The possibility of an extended crisis is what could spook contractors in the long run, Richardson warned. That, coupled with the recent federal furloughs, could affect business decisions and future contracts and, ultimately, whether a particular contractor stays in Harford, he said.

Battelle's Delaney said of the situation: "We don't like it, that's for sure. Some of the work we do is so important that it's not touched by this, such as labs for the national Department of Energy."

If circumstances stay dicey, however, "we could start seeing some stop-work orders," she said.

As the shutdown loomed Monday, Harford County Executive David Craig took the opportunity to blast the federal Affordable Health Care Act as the root cause of the federal budget stalemate.

Craig, a Republican who is running for governor, said Maryland's cheapest "Obamacare" plan will still cost 83 percent more than the cheapest plan sold in the state this year.

"The Affordable Care Act has become a flash point in Congressional negotiations to continue government operations and for good reason. The unpleasant surprise with this law is that it's not really affordable at all," Craig said in a statement.

"People are struggling with the worst economic recovery in our lifetimes, have faced down record tax, fee and toll increases, and now they are forced to pay 83 [percent] higher insurance costs," the statement continued. "This is a massive health care tax politicians are attempting to brand as something else, and they are forcing people to buy it."

Despite the political posturing, even at the local level, Aberdeen Mayor Michael E. Bennett said most residents do not have anything to fear immediately.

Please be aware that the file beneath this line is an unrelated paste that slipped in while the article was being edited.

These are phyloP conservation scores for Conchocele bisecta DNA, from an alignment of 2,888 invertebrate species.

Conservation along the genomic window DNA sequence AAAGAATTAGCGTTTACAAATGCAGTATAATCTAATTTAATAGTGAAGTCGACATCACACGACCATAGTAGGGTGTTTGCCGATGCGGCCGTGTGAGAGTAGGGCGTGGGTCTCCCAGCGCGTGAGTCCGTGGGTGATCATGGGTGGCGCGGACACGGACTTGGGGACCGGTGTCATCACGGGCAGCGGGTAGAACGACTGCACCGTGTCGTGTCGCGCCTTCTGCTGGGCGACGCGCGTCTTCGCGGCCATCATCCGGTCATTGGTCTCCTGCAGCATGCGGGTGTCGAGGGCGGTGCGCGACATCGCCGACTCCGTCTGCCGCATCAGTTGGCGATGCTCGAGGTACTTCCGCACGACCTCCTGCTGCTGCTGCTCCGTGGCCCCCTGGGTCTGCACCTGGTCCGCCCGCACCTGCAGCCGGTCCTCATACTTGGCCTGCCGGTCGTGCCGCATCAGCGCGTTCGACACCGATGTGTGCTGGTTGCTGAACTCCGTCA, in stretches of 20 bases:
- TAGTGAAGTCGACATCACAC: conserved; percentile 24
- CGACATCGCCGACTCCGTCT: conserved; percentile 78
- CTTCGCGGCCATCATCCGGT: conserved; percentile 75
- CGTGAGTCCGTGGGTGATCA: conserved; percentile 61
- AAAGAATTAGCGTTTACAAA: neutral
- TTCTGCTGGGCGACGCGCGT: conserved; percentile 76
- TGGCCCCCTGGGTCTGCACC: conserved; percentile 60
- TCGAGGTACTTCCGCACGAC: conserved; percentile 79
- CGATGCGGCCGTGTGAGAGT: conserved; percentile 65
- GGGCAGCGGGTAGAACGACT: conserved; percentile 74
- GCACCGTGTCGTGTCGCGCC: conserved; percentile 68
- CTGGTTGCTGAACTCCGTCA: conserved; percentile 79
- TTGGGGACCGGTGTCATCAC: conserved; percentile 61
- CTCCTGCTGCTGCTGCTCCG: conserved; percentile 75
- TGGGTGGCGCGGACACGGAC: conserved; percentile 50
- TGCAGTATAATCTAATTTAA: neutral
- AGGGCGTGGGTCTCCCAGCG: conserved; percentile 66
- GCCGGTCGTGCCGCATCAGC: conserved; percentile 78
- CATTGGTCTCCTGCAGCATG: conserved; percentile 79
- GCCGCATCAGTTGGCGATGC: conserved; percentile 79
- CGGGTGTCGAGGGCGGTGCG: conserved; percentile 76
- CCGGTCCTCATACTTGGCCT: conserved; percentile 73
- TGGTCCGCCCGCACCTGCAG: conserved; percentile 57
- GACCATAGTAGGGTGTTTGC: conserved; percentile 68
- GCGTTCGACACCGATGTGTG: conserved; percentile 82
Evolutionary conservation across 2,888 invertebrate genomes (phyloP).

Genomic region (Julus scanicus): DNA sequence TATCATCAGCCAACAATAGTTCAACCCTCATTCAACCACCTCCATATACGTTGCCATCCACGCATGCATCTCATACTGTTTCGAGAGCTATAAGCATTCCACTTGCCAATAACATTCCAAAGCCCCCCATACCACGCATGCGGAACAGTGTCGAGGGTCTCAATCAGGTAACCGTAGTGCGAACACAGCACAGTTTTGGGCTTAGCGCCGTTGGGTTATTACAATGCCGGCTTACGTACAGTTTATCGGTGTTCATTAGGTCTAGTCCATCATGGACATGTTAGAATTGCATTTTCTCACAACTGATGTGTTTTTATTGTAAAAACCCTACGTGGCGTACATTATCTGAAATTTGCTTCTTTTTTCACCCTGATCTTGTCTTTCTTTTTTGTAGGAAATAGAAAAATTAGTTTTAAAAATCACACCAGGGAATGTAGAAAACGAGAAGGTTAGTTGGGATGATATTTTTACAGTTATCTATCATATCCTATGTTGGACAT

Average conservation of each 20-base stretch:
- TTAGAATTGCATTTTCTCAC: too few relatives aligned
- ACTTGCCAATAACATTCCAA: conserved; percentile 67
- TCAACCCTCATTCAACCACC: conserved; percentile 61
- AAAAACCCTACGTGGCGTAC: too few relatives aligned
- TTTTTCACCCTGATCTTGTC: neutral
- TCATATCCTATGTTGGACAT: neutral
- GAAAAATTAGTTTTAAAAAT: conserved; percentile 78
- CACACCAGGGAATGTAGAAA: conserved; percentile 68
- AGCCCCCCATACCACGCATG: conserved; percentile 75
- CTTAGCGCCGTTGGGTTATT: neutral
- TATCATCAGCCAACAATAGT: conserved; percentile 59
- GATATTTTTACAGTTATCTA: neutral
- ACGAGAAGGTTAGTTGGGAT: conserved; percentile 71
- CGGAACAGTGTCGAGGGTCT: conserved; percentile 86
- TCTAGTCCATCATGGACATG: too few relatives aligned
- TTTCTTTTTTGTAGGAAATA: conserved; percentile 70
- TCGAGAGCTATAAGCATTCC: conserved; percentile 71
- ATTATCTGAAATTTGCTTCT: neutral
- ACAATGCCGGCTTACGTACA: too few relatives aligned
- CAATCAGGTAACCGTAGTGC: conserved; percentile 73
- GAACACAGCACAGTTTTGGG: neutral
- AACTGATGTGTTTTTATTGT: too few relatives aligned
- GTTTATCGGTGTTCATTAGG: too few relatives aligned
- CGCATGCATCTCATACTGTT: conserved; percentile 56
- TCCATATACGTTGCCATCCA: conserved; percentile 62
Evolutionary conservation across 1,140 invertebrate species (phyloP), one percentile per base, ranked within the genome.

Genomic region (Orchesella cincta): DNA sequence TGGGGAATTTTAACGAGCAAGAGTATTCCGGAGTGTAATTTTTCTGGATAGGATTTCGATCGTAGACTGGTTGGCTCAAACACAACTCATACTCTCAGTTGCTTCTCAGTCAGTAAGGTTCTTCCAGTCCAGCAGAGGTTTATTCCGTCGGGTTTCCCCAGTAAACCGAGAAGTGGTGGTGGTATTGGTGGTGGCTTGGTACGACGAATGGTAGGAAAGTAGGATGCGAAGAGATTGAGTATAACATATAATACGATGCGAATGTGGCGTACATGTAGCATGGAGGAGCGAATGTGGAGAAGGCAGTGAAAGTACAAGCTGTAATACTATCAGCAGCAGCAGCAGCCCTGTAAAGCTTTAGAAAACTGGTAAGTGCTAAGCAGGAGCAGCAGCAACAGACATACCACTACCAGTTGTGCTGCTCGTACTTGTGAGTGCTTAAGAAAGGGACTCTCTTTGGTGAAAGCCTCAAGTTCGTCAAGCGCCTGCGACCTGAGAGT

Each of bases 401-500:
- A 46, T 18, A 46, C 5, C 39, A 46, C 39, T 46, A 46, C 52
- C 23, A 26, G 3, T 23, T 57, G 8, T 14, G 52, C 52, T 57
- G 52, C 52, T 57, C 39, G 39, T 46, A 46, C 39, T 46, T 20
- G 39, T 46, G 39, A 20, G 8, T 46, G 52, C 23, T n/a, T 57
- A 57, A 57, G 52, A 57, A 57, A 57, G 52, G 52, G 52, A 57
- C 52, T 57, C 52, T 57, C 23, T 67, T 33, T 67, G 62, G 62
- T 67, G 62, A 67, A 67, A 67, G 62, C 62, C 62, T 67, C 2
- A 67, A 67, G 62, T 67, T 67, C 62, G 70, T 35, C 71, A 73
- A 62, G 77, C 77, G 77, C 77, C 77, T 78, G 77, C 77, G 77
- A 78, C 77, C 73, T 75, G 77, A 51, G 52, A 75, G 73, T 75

"I'm sure there will be some impact, but not necessarily right away," Bennett, a Democrat, said. "Our employees won't be affected and we won't lay anyone off."

Bennett said the city will continue to provide "essential services," such as water and sewage service to Aberdeen Proving Ground, which contracts with the city for the service. He said some federal run services may be impacted, but overall he said the city is prepared to deal with the Capitol Hill fallout.

Businesses gird for impact

Harford area businesses also are trying to anticipate how the outcome of federal budget negotiations may adversely impact their revenues.

An assistant manager of Panera Bread in Aberdeen, about five minutes from APG's main employee and contractor entrance, said a government shutdown would be "devastating."

John Deveau, who has been a manager at Panera for about one year, said the last government furlough, resulting from earlier Washington budget battles, affected sales at the bakery and cafe.

"You didn't even have to look at the sales to see the impact," Deveau said. "It was noticeably different. You could just look around the cafe and see the difference. The place was empty."

Howard Klein, spokesperson for Klein's ShopRite in Aberdeen, said the grocery store has not put any measures in place to deal with the potential stall in government funding. Klein, whose company has half a dozen supermarkets in Harford, said they will continue "business as usual."

Speaking at a White House press conference late Monday afternoon, Obama said a shutdown would "throw a wrench into the gears" in the economy struggling to recover, "putting the American people's hard earned progress in jeopardy."

During the government shutdown, citizens will still receive social services, Medicare and unemployment checks. Postal services and non-federal run passport offices would still run and many government employees such as air traffic controllers, prison guards and border controllers would continue to work, but would see a delay in their paychecks.

But the President also warned other government agencies such as the NASA and historic attractions, like the Smithsonian Museum, will go dark.

Obama said Congress will not be able to use the budget negotiations and the threat of the government shutdown to get rid of the Affordable Care Act.

"The Affordable Care Act is moving forward and you can't shut it down," he said.